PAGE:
Tag Archives: social media

The US election as Medieval Carnival

Pieter Brueghel the Elder, The Fight Between Carnival and Lent.

Pieter Brueghel the Elder, The Fight Between Carnival and Lent.

By Anastasia Denisova, University of Westminster
November, 2016

“In the 1850s, thousands of Americans proudly called themselves ‘the know-nothings’ and formed a movement against migrants for the ‘purification’ of America. They were bragging about their lack of a clue about politics and rational argument,” my academic friend sighed over a coffee in London last week.

Because they were the only Democrats in the neighbourhood, my friend’s family had moved from Alabama back to the Old World. These days, the politics of the United States has turned into a similar whirlpool of awe and ridicule – but now you don’t have to be geographically bound to the country, as the digital realm makes the flows of controversial rhetoric spill over traditional boundaries of time and space.

The campaign between Donald Trump and Hillary Clinton featured an unprecedented amount of memes, viral texts that proliferate on mutation and sharing. In my research, I look at how memes have become the fast food media of contemporary politics as well as mindbombs of political activism. They are absurd, politically incorrect, incomplete and require the knowledge of context to “get” the joke. But most importantly, they mirror public opinion and popular emotions on the subject.

Hillary Clinton’s office tried to appropriate the language of internet cultures and shape their campaign posters like memes. But they failed to detach from the composition and expression style of a traditional poster. Not bold enough for memes, not classy enough for placards, these visuals got stuck somewhere in the grey zone between the online and offline.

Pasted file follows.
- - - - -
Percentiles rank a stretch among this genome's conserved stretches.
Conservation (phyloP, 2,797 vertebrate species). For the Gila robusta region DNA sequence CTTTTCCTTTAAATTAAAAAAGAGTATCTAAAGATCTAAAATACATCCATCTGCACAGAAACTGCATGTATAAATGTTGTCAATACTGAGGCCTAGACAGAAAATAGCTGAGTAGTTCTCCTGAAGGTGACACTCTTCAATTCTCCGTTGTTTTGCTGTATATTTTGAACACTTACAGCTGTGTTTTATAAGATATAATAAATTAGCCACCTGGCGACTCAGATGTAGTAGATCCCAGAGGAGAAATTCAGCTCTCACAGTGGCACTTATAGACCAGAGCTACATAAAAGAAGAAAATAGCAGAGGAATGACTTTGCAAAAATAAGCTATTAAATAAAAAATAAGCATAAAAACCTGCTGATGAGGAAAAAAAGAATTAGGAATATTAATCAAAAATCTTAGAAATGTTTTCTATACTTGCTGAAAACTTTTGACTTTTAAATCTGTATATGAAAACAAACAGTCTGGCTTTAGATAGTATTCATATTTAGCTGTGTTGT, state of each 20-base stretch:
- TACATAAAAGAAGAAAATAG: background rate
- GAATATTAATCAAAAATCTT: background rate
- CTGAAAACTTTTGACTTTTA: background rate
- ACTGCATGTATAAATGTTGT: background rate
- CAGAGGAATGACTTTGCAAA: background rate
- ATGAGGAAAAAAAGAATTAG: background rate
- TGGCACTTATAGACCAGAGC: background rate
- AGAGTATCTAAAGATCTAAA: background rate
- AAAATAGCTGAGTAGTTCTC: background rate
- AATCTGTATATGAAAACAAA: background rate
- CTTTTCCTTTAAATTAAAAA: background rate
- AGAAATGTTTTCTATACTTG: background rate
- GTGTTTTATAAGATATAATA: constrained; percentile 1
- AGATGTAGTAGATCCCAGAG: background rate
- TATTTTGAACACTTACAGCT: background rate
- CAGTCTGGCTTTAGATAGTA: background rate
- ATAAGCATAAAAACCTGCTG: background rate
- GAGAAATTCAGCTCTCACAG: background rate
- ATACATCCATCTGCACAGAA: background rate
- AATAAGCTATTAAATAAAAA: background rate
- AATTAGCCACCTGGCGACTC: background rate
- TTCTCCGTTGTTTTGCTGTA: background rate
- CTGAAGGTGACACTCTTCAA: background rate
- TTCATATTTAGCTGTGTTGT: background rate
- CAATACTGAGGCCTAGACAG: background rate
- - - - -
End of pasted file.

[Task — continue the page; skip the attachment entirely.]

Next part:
Donald Trump’s campaign, on the other hand, demonstrated conscientious engagement with social media. He made his presidential announcement on innovative live streaming app Periscope. His Twitter accounts gathered millions of followers – indeed, just the comparison of the main Twitter feeds of the candidates, not to mention the satellite accounts, reveals the disposition of forces: 11m followers for @HillaryClinton as opposed to 14m for @realDonaldTrump. It was probably the bold rhetoric of Trump’s statements that made them so shareable.

Into the twittersphere

Trump supporters, following their commander, ignored all the rules of political correctness, fair play and sensible campaigning, indulging in meme warfare in the viral meadows of social networks.

Not only did they coin specific memes to attack the democratic candidate for the FBI phone scandal and pro-war sentiments, but even tried to create what I call meme campaigns: chains of similarly styled provocative messages organised by a hashtag that are designed to have a certain effect.

They don’t always work – but they do reveal the mood of public opinion. Several account holders took time to persistently deploy memes accusing Hillary of a drinking problem on Twitter. But #DrunkHillary failed to engage other users. Meek dozens of “shares” and “likes” revealed that both pro- and anti-Clinton voters doubted the idea that Mrs Clinton was an alcoholic.

Another case, the #DraftOurDaughters campaign, demonstrated how memes can “bomb” unguarded minds and influence the digital crowds. This initiative looked more like professional campaigning. Many voters were concerned that Hillary’s support of military interventions abroad would result in sending female soldiers to the battlefield. In order to amplify this concern, pro-Trump users coined a range of smart fake posters that imitated the simple graphic style of authentic Clinton posters. As a result, some social media dwellers believed that the meme-looking controversial images were indeed coming from the Democratic candidate.